Unless a last-second settlement is reached in the four-month players strike, baseball appears headed for dramatic changes next season. Atlanta Journal-Constitution staff writer I.J. Rosenberg addresses some questions on the minds of baseball fans.
Q: What did the owners do Thursday in Chicago?A: They delayed implementing a salary cap and other new work rules, but said they would do so in seven days if an agreement with the players is not reached. The vote was 25-3 to authorize a salary cap. If an impasse is declared next Thursday, the 1995 season is likely to begin with minor-leaguers serving as replacement players.
Q: Can the two sides reach an agreement in seven days?
A: Not likely. Despite lengthy negotiations, the two sides have been unable to bridge their differences. The owners insist on a salary cap or some other way to hold down salaries. The players want nothing to do with a restraint on salaries.
Q: How would a cap work?
A: The salary cap would be around $34 million per team in 1995, though teams who spent more than that last season would only have to trim their payroll by 25 percent of the difference between the cap and their 1994 payroll.
The Braves, for instance, had a payroll of nearly $54 million last season, so their 1995 payroll would have to be reduced by about $5 million.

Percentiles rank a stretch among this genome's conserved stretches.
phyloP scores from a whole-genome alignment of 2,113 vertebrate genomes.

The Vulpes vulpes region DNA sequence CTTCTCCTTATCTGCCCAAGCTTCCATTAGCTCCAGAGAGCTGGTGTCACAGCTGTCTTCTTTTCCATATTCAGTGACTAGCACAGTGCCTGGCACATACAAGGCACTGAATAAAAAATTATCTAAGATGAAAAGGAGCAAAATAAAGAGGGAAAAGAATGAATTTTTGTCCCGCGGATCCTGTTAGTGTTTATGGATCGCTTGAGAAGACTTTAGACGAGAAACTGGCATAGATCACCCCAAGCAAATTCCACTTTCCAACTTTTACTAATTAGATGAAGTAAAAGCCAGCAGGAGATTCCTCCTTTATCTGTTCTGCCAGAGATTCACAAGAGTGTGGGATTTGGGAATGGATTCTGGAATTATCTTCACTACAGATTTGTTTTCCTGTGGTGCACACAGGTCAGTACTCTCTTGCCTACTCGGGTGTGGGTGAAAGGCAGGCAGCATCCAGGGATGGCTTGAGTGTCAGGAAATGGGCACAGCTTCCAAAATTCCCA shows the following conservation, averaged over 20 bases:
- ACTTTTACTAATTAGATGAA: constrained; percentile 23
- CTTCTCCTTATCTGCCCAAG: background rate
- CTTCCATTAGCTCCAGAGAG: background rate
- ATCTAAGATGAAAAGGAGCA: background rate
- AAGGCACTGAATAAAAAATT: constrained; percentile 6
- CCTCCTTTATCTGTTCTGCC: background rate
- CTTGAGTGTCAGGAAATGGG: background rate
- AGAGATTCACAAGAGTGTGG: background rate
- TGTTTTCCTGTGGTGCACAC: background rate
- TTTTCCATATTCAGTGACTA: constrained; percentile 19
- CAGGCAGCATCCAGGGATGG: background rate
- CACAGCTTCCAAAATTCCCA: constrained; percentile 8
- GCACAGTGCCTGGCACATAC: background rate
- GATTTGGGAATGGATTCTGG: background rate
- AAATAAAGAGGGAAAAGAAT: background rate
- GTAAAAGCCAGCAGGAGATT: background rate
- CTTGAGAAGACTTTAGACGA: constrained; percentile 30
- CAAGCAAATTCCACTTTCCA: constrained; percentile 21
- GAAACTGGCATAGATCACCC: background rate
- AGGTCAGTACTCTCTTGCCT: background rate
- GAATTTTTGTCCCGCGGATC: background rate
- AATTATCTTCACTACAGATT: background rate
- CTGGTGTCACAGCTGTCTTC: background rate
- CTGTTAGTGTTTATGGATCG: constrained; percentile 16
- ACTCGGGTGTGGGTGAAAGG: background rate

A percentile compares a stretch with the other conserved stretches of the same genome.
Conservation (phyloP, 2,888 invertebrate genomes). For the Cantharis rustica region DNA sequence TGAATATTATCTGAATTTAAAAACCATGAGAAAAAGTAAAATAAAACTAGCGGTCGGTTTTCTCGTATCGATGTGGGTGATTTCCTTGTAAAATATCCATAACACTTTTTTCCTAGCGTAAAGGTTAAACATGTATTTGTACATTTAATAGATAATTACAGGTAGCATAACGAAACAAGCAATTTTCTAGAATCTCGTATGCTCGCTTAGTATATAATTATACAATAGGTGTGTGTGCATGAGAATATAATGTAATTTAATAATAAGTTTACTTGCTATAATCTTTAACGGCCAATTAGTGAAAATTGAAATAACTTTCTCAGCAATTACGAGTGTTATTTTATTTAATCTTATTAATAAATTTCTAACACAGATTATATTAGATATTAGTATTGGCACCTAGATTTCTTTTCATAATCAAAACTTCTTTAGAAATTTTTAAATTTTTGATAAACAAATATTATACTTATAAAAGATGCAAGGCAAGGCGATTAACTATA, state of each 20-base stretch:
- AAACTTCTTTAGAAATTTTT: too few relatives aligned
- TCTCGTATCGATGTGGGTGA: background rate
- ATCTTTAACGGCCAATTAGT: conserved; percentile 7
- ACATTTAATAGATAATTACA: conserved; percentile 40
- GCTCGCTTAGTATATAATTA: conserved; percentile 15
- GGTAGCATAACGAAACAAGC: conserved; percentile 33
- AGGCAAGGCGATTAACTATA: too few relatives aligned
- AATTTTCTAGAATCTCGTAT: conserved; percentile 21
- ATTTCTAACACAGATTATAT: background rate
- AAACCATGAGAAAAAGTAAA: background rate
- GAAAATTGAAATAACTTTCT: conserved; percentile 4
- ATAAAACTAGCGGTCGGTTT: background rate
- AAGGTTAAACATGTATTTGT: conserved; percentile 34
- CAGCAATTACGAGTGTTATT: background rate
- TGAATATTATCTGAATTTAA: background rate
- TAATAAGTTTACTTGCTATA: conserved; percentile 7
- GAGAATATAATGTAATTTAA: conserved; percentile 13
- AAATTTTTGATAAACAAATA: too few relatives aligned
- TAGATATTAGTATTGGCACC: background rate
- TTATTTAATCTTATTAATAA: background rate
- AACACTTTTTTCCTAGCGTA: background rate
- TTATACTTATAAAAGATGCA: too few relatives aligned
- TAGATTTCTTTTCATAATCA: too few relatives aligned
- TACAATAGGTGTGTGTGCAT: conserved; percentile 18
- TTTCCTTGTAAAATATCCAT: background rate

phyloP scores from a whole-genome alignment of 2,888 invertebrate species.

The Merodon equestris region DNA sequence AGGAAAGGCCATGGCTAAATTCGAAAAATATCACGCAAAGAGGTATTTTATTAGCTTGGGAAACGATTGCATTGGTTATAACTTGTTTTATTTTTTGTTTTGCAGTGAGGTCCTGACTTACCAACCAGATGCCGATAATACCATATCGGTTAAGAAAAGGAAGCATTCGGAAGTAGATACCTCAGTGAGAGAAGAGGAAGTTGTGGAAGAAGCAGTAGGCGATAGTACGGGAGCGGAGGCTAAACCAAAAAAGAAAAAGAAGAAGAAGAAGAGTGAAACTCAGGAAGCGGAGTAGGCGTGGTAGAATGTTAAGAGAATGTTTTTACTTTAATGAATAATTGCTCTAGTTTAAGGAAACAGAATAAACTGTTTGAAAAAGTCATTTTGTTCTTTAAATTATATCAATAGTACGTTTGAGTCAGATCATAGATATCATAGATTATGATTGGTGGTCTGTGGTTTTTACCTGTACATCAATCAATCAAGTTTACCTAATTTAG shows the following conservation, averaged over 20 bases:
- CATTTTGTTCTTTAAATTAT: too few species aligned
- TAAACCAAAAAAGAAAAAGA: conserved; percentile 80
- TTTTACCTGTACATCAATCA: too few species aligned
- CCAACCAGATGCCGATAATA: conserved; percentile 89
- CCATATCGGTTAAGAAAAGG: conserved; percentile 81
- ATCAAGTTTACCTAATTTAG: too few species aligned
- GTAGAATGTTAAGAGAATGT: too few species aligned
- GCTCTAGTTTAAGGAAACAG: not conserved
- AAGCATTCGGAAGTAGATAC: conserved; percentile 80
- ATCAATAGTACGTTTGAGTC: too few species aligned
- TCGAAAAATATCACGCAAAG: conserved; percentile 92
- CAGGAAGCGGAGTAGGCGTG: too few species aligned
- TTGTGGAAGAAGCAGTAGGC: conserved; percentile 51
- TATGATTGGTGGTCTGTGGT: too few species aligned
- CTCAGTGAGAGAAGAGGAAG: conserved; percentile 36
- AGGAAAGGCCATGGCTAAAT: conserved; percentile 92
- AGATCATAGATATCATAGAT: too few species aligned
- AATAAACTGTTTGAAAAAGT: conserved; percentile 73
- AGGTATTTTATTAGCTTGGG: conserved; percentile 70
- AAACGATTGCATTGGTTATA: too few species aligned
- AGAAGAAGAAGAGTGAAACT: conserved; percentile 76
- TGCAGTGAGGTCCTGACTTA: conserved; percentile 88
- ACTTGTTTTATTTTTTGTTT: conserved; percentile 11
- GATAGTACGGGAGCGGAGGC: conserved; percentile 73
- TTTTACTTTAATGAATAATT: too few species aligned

The cap number includes salaries for all players on the 40-man roster, payroll taxes, travel expenses and insurance. The Braves would have around $49 million to spend on 1995 contracts.
Unlike basketball, baseball will not be able to play accounting games to circumvent the cap. Players will not be able to defer contract money to help teams fit under the cap. All multiyear contracts will be averaged so that they count for the same amount under the cap in each year of the contract.
The cap will be phased in over four years. The payroll ceiling will be 110 percent of the average payroll. There will also be a "floor" that requires small-market teams such as the Padres and Brewers to get their payrolls up to at least 84 percent of the cap.
Q: Would free agency change?
A: Players with four and five years of experience would gain restricted free agency. A team could retain that player by matching another club's offer. For instance, if the Padres offer Braves pitcher Steve Avery a four-year, $20 million deal, Atlanta can keep him by matching the offer. Six-year unrestricted free agency will remain in effect.
Q: What about arbitration?
A: Now, players with three years of major-league experience are eligible to have their salary determined by an arbitrator. That would be eliminated and replaced with a minimum salary scale for players with three years' experience or less.
Q: What would the union do if a salary cap is imposed?
A: First, the union would file a grievance against the owners for unfair labor practices with the National Labor Relations Board, which would investigate and decide whether to ask for an injunction, probably within a month or six weeks. If the NLRB asks for an injunction and it is granted, the case will go to an administrative judge, who would decide whether the owners acted unfairly. If the judge rules they did, he can grant the union damages and rule the salary cap illegal. That would throw things back to the bargaining table.
If no injunction is sought, or if the judge refuses to grant one, the players would take their case to federal court and also lobby Congress to take away baseball's exemption from antitrust laws.
Q: Can the courts force an agreement between the owners and major-league players?